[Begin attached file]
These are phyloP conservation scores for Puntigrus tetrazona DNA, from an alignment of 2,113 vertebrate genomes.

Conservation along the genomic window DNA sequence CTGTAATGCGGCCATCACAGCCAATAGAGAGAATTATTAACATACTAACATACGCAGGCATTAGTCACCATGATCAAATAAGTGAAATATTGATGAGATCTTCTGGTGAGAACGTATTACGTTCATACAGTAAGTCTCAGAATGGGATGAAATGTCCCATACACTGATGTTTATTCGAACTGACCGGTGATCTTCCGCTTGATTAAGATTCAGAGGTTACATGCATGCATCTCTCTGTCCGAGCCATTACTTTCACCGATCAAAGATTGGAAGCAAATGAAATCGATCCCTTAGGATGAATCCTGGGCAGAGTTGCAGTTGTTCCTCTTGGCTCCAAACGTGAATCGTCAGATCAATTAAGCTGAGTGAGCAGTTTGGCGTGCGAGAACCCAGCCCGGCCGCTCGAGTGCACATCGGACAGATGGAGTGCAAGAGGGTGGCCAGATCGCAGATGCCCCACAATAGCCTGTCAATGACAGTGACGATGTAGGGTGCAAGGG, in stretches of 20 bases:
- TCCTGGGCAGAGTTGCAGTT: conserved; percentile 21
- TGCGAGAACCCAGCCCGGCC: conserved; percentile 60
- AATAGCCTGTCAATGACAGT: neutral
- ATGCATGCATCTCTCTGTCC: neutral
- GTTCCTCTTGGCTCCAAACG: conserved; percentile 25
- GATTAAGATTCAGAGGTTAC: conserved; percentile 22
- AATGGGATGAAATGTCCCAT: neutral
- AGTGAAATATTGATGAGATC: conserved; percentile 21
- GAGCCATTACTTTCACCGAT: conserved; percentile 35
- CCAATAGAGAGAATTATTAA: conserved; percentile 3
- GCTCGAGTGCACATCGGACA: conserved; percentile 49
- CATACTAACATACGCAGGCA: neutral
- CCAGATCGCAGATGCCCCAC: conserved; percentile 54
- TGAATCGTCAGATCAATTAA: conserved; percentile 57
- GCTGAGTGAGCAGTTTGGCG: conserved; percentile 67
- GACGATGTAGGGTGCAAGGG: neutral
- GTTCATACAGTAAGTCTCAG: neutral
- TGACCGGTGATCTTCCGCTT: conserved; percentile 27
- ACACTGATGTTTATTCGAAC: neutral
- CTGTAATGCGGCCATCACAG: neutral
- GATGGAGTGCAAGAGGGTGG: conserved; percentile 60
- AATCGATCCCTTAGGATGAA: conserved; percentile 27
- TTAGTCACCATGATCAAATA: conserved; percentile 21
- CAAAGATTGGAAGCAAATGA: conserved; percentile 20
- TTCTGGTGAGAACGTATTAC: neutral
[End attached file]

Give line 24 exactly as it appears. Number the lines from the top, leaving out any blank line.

- AATCGATCCCTTAGGATGAA: conserved; percentile 27